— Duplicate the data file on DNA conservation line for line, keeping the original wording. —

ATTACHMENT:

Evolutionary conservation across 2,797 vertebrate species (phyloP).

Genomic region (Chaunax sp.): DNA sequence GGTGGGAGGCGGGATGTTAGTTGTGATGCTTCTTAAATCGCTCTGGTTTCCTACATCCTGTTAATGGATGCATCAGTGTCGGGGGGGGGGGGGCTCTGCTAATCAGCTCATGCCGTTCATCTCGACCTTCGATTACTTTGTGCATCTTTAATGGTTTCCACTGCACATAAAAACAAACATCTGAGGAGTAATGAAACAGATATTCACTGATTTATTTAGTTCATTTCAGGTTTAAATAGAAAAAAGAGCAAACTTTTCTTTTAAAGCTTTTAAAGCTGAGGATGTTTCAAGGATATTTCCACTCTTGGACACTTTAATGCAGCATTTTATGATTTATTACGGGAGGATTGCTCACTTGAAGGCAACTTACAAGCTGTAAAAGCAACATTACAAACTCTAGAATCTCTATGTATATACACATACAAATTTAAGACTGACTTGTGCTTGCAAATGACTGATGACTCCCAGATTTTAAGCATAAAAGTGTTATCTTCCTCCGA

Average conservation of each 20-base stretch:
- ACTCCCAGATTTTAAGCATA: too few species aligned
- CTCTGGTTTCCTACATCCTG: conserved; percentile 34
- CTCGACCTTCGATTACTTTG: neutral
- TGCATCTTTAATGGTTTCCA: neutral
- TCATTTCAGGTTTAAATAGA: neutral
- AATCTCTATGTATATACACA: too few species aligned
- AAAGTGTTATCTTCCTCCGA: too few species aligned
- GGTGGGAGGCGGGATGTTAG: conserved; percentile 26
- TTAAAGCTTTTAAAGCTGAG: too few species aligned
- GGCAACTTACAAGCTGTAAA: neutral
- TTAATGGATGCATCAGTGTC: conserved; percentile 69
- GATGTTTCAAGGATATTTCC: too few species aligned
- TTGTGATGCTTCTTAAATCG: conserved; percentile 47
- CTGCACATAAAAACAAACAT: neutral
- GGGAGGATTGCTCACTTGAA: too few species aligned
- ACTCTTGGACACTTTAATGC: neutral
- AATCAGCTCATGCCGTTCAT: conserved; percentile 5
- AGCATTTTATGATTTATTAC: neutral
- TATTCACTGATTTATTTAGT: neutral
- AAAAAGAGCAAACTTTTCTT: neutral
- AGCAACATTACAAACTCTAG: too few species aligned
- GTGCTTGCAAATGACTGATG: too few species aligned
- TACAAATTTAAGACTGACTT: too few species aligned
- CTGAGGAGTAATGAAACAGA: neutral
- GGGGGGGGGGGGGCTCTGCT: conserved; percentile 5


Evolutionary conservation across 2,797 vertebrate species (phyloP).

Genomic region (Chaunax sp.): DNA sequence GGTGGGAGGCGGGATGTTAGTTGTGATGCTTCTTAAATCGCTCTGGTTTCCTACATCCTGTTAATGGATGCATCAGTGTCGGGGGGGGGGGGGCTCTGCTAATCAGCTCATGCCGTTCATCTCGACCTTCGATTACTTTGTGCATCTTTAATGGTTTCCACTGCACATAAAAACAAACATCTGAGGAGTAATGAAACAGATATTCACTGATTTATTTAGTTCATTTCAGGTTTAAATAGAAAAAAGAGCAAACTTTTCTTTTAAAGCTTTTAAAGCTGAGGATGTTTCAAGGATATTTCCACTCTTGGACACTTTAATGCAGCATTTTATGATTTATTACGGGAGGATTGCTCACTTGAAGGCAACTTACAAGCTGTAAAAGCAACATTACAAACTCTAGAATCTCTATGTATATACACATACAAATTTAAGACTGACTTGTGCTTGCAAATGACTGATGACTCCCAGATTTTAAGCATAAAAGTGTTATCTTCCTCCGA

Average conservation of each 20-base stretch:
- ACTCCCAGATTTTAAGCATA: too few species aligned
- CTCTGGTTTCCTACATCCTG: conserved; percentile 34
- CTCGACCTTCGATTACTTTG: neutral
- TGCATCTTTAATGGTTTCCA: neutral
- TCATTTCAGGTTTAAATAGA: neutral
- AATCTCTATGTATATACACA: too few species aligned
- AAAGTGTTATCTTCCTCCGA: too few species aligned
- GGTGGGAGGCGGGATGTTAG: conserved; percentile 26
- TTAAAGCTTTTAAAGCTGAG: too few species aligned
- GGCAACTTACAAGCTGTAAA: neutral
- TTAATGGATGCATCAGTGTC: conserved; percentile 69
- GATGTTTCAAGGATATTTCC: too few species aligned
- TTGTGATGCTTCTTAAATCG: conserved; percentile 47
- CTGCACATAAAAACAAACAT: neutral
- GGGAGGATTGCTCACTTGAA: too few species aligned
- ACTCTTGGACACTTTAATGC: neutral
- AATCAGCTCATGCCGTTCAT: conserved; percentile 5
- AGCATTTTATGATTTATTAC: neutral
- TATTCACTGATTTATTTAGT: neutral
- AAAAAGAGCAAACTTTTCTT: neutral
- AGCAACATTACAAACTCTAG: too few species aligned
- GTGCTTGCAAATGACTGATG: too few species aligned
- TACAAATTTAAGACTGACTT: too few species aligned
- CTGAGGAGTAATGAAACAGA: neutral
- GGGGGGGGGGGGGCTCTGCT: conserved; percentile 5